358,418 research outputs found

    Permanent atrial fibrillation ablation surgery in patients with advanced age

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    Background: Even if permanent atrial fibrillation (pAF) is a frequent concomitant problem in patients undergoing open heart surgery and particularly in those with advanced age, data of pAF ablation surgery in older aged patients are scarce. This study was performed to assess early and late results of combined open heart surgery and pAF ablation procedures in patients with advanced aged, compared to young patients. Material and Methods: A selective group of 126 patients (Group A: age ≥70 [76.4±4.8] years, n=70; Group B: age <70 [62.0±6.2] years: n=56) with pAF (≥6 months) underwent either monopolar (Group A, B: n=51 vs. n=44) or bipolar (Group A, B: n=19 vs. n=12) radiofrequency (RF) ablation procedures concomitant to open heart surgery. Regular follow-up was performed 3 to 36 months after surgery to assess survival, New York Heart Association (NYHA) class and conversion rate to stable sinus rhythm (SR). Results: Early mortality (<30 days) was 2.9% in Group A (Group B: 0%), cumulative survival at long-term follow up was 0.78 vs. 0.98 (p=0.03) and NYHA-class improved significantly in both groups, particularly in cases with stable SR. At 12-months follow-up 73% of Group A patients were in stable SR (Group B 78%). Conclusions: Concomitant mono- and bipolar RF ablation surgery represents a safe option to cure pAF during open heart surgery with a very low risk, even in patients with advanced age

    Open Heart Surgery

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    Hemoglobin Level Decrease after Open Heart Surgery in a Tertiary Hospital in Indonesia

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    Background: Open heart surgery is usually performed by connecting the heart to a cardiopulmonary bypass (CPB) machine. The use of the CPB machine may decrease the hemoglobin level and a very low hemoglobin levelcould cause seriouscomplications.This study aimed to explore the decrease in hemoglobin level after open heart surgery.Methods: A cross-sectional retrospective descriptive study was conducted on medical records of patients underwent coronary artery bypass graft (CABG) surgery and heart valve surgery in a tertiary hospital in Indonesia in  2018. The total sampling method was deployed to all medical records of patients underwent CABG surgery (n=25) and patients underwent heart valve surgery (n=3).Results: The decrease in hemoglobin level among young-adult female patients after heart valve surgery was 6.8 g/dl. The average decrease in mid-adult male and female patients after CABG surgery were 6 g/dl and 5.8 g/dl, respectively, and, after the heart valve surgery, the levels were 8.5 g/dl and 5.4 g/dl, respectively. The average decrease in Hb level among late-adult male and female patients after CABG surgery was 6.1 g/dl and 5.4 g/dl, respectively.Conclusion: Hemoglobin level decreases after an open heart surgery. Therefore, observation on the hemoglobin level to prevent complications and to facilitate early treatment is necessary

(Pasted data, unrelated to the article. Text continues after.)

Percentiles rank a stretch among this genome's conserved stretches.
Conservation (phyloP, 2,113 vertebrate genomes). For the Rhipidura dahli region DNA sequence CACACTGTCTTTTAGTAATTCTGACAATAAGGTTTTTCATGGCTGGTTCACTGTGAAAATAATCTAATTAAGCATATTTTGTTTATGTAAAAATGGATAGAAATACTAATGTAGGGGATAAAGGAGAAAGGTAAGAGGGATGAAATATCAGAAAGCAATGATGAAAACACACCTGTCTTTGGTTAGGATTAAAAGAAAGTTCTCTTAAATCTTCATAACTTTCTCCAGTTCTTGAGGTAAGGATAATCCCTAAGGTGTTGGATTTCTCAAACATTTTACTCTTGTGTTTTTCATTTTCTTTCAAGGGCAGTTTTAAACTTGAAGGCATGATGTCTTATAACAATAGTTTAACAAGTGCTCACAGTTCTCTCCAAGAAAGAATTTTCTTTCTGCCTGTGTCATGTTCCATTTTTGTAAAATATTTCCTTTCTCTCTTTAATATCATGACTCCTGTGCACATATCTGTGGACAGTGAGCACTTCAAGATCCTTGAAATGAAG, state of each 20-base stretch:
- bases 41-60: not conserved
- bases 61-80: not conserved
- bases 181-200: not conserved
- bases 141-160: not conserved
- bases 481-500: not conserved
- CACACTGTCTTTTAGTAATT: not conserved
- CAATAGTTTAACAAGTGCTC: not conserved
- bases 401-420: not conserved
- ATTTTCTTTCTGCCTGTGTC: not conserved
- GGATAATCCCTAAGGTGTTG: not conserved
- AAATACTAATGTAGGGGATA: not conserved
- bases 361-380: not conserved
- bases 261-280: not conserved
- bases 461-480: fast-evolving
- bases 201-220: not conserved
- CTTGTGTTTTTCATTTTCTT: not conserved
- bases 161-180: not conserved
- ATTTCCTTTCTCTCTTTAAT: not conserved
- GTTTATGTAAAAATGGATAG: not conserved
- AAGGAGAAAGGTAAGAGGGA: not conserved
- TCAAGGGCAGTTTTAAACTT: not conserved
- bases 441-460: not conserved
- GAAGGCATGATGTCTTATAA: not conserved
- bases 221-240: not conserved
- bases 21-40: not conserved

Cognitive Outcomes and Functional Performance for Patients After Open Heart Surgery